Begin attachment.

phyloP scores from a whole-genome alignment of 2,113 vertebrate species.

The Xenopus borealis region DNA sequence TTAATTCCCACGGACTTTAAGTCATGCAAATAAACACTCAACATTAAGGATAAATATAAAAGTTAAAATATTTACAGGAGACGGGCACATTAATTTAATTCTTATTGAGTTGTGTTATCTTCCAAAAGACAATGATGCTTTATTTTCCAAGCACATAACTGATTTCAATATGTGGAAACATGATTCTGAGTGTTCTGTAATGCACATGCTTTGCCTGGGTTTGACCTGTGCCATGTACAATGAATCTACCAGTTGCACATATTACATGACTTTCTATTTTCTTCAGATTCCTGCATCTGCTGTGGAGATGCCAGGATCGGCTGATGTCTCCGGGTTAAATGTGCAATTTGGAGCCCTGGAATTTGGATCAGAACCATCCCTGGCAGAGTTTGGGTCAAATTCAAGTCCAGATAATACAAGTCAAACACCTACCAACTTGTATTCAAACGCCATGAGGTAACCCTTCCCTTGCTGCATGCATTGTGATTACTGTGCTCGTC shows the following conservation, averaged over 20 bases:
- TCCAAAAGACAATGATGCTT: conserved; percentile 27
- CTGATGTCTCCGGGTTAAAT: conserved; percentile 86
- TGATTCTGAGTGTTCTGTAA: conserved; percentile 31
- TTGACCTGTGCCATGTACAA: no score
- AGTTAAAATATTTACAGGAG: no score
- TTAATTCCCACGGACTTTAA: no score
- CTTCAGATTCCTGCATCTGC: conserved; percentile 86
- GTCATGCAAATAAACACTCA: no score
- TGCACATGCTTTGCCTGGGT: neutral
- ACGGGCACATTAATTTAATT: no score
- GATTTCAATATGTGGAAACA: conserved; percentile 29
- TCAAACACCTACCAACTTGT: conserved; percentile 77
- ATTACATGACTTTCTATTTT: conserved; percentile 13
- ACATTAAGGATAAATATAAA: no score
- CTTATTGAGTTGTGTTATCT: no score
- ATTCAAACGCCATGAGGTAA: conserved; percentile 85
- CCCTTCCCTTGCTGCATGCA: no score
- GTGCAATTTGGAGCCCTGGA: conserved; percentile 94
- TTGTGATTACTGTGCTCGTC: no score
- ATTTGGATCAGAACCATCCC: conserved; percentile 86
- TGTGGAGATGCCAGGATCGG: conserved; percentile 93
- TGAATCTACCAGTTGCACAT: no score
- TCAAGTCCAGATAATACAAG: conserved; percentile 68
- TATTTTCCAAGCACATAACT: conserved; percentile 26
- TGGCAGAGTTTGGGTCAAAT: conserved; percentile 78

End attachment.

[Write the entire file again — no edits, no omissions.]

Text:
phyloP scores from a whole-genome alignment of 2,113 vertebrate species.

The Xenopus borealis region DNA sequence TTAATTCCCACGGACTTTAAGTCATGCAAATAAACACTCAACATTAAGGATAAATATAAAAGTTAAAATATTTACAGGAGACGGGCACATTAATTTAATTCTTATTGAGTTGTGTTATCTTCCAAAAGACAATGATGCTTTATTTTCCAAGCACATAACTGATTTCAATATGTGGAAACATGATTCTGAGTGTTCTGTAATGCACATGCTTTGCCTGGGTTTGACCTGTGCCATGTACAATGAATCTACCAGTTGCACATATTACATGACTTTCTATTTTCTTCAGATTCCTGCATCTGCTGTGGAGATGCCAGGATCGGCTGATGTCTCCGGGTTAAATGTGCAATTTGGAGCCCTGGAATTTGGATCAGAACCATCCCTGGCAGAGTTTGGGTCAAATTCAAGTCCAGATAATACAAGTCAAACACCTACCAACTTGTATTCAAACGCCATGAGGTAACCCTTCCCTTGCTGCATGCATTGTGATTACTGTGCTCGTC shows the following conservation, averaged over 20 bases:
- TCCAAAAGACAATGATGCTT: conserved; percentile 27
- CTGATGTCTCCGGGTTAAAT: conserved; percentile 86
- TGATTCTGAGTGTTCTGTAA: conserved; percentile 31
- TTGACCTGTGCCATGTACAA: no score
- AGTTAAAATATTTACAGGAG: no score
- TTAATTCCCACGGACTTTAA: no score
- CTTCAGATTCCTGCATCTGC: conserved; percentile 86
- GTCATGCAAATAAACACTCA: no score
- TGCACATGCTTTGCCTGGGT: neutral
- ACGGGCACATTAATTTAATT: no score
- GATTTCAATATGTGGAAACA: conserved; percentile 29
- TCAAACACCTACCAACTTGT: conserved; percentile 77
- ATTACATGACTTTCTATTTT: conserved; percentile 13
- ACATTAAGGATAAATATAAA: no score
- CTTATTGAGTTGTGTTATCT: no score
- ATTCAAACGCCATGAGGTAA: conserved; percentile 85
- CCCTTCCCTTGCTGCATGCA: no score
- GTGCAATTTGGAGCCCTGGA: conserved; percentile 94
- TTGTGATTACTGTGCTCGTC: no score
- ATTTGGATCAGAACCATCCC: conserved; percentile 86
- TGTGGAGATGCCAGGATCGG: conserved; percentile 93
- TGAATCTACCAGTTGCACAT: no score
- TCAAGTCCAGATAATACAAG: conserved; percentile 68
- TATTTTCCAAGCACATAACT: conserved; percentile 26
- TGGCAGAGTTTGGGTCAAAT: conserved; percentile 78